As for other nations, Russia will balance the blow to Arab radicalism against its economic stake in Iraq and the benefits of American goodwill against its fear of being marginalized. China will view pre-emptive action in terms of its reluctance to justify intervention in its own country against its desire for a cooperative relationship with the U.S. during a period of political succession and integration into the world economy via the World Trade Organization. The most interesting, and potentially fateful, reaction may well be which will be tempted to apply the new principle of pre-emption against Pakistan. To find its way through this thicket, the Bush administration needs to establish a comprehensive strategy.

Nor can a conflict of such import be sustained as an expression of executive power alone. A way must be found to obtain adequate congressional and public support for the chosen course. The administration should be prepared to undertake a national debate because the case for removing capacity of mass destruction is extremely strong. The international regimen following the Treaty of Westphalia was based on the concept of an impermeable nation-state and a limited military technology, which generally permitted a nation to run the risk of awaiting an unambiguous challenge. But the terrorist threat transcends the nation-state; it derives in large part from transnational groups that, if they acquire weapons of mass destruction, could inflict catastrophic, even irretrievable, damage.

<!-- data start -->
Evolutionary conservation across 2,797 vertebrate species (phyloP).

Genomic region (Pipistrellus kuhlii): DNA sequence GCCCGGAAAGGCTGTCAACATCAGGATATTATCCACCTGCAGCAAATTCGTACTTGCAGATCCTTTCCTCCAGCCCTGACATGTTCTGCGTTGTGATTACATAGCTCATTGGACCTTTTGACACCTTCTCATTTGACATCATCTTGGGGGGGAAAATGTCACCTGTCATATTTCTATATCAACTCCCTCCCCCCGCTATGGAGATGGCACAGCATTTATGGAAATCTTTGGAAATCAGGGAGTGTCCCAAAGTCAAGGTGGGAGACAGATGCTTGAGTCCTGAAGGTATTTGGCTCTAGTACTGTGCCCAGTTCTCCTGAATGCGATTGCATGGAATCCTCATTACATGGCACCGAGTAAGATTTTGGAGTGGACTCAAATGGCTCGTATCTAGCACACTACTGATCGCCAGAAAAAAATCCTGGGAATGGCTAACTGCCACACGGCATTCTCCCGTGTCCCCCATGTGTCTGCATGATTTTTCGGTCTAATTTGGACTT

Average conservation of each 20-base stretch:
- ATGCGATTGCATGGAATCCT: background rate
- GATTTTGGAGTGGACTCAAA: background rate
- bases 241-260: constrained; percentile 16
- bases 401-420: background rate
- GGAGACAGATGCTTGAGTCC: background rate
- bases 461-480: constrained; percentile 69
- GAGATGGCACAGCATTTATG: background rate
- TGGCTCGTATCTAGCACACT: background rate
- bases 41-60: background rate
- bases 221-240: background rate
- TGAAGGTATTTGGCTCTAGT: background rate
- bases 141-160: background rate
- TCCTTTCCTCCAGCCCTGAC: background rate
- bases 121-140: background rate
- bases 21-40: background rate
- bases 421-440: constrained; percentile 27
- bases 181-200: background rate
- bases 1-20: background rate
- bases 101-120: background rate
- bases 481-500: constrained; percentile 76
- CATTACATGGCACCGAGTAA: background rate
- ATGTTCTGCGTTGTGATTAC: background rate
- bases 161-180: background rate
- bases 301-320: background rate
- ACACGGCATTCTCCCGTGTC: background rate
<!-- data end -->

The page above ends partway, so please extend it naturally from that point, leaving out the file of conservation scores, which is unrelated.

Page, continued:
That threat is compounded when these weapons are being built in direct violation of UN resolutions by a ruthless autocrat who sought to annex one of his and attacked another, with a demonstrated record of hostility toward America and the existing international system. The case is all the stronger because Sad- dam expelled UN inspectors installed as part of the settlement of the Gulf War and has used these weapons against his own population and against a foreign adversary. This is why policies that deterred the Soviet Union for 50 years are unlikely to work against capacity to cooperate with terrorist groups. Suicide bombing has shown that the calculations of jihad fighters are not those of the Cold War principals. And the terrorists have no national base to protect.